I can’t help but feel a sense of loss wandering around the former Bukit Timah Railway Station. Set in one of the greener and isolated stretches of the rail corridor in the days of the railway, it was a magical place that had the effect of taking one far away from the madness of a Singapore that had come too far too fast. Now a sorry sight behind an unsightly green fence, its still green settings is an much altered one scarred by the removal of the railway’s tracks and ballast, turfing and maintenance work.

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The station had a special charm. Built in 1932 as part of the railway deviation scheme, it wore the appearance of a rural railway station, especially in surroundings that were most unlike the post-independence Singapore we had come to know. A passenger station in its early days and a point where racehorses transported for races at the nearby turf club were offloaded, the station in its latter days functioned more as a signal box for the exchange of key tokens (the token handed authority to the passing trains for the use of the single track that ran south to Tanjong Pagar and north to Woodlands).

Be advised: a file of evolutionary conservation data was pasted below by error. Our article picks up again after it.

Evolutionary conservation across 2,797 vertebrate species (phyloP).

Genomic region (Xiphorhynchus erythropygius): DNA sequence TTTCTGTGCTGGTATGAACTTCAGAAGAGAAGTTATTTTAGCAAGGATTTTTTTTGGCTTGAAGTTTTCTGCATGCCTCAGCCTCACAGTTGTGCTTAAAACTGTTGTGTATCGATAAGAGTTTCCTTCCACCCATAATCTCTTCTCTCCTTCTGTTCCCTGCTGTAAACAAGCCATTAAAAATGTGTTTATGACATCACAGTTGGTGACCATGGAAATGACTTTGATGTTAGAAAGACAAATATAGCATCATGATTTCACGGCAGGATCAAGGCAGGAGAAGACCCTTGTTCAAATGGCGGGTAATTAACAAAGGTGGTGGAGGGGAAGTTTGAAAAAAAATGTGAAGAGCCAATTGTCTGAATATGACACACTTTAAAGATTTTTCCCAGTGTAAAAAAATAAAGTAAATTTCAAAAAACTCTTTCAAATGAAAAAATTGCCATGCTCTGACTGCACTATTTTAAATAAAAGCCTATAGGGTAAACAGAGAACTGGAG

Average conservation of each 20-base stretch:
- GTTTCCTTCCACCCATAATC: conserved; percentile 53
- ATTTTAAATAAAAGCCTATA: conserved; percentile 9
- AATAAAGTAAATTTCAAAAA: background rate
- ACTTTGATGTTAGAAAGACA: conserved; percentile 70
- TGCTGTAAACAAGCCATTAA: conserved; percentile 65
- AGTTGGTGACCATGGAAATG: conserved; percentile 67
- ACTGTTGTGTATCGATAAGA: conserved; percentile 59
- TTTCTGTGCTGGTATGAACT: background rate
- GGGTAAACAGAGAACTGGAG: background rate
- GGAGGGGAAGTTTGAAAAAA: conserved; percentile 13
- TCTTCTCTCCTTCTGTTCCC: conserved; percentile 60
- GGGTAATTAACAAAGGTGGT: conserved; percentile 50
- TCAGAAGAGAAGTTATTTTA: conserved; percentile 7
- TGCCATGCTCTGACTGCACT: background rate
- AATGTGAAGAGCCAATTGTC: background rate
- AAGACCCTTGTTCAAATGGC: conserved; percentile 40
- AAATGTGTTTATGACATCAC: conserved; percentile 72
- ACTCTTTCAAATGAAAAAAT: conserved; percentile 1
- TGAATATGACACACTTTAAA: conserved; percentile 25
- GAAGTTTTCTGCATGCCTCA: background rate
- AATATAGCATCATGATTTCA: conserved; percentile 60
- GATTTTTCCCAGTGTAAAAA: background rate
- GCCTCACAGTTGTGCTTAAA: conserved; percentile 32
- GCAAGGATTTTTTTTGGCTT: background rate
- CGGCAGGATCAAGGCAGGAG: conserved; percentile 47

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The world around station is due to be upset further. Work to lay a water pipeline that will supply Singapore’s future needs, will start in the area of the station, is due later this quarter.  It will only be at the end of the 2018 before the area is to be reopened, when it will, without a doubt, bear the scars left by the activity. There is however hope for its restoration, at least as a green space. This future, is now in the hands of the winning design consultants for the Rail Corridor concept plan.

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As part of the concept plan, a detailed design exercise is being carried out for a 4 km signature stretch. This includes the area of the former station. Feedback obtained through engagement efforts with various stakeholders and the public is being taken into consideration for this. What is left to be seen is its outcome, which should be interesting to see. This should be made public in the months ahead. It would of course be impossible to recreate the world that once was, but what would be good to see in the detailed design is that it remains a place in which one can run far from a Singapore we already have too much of.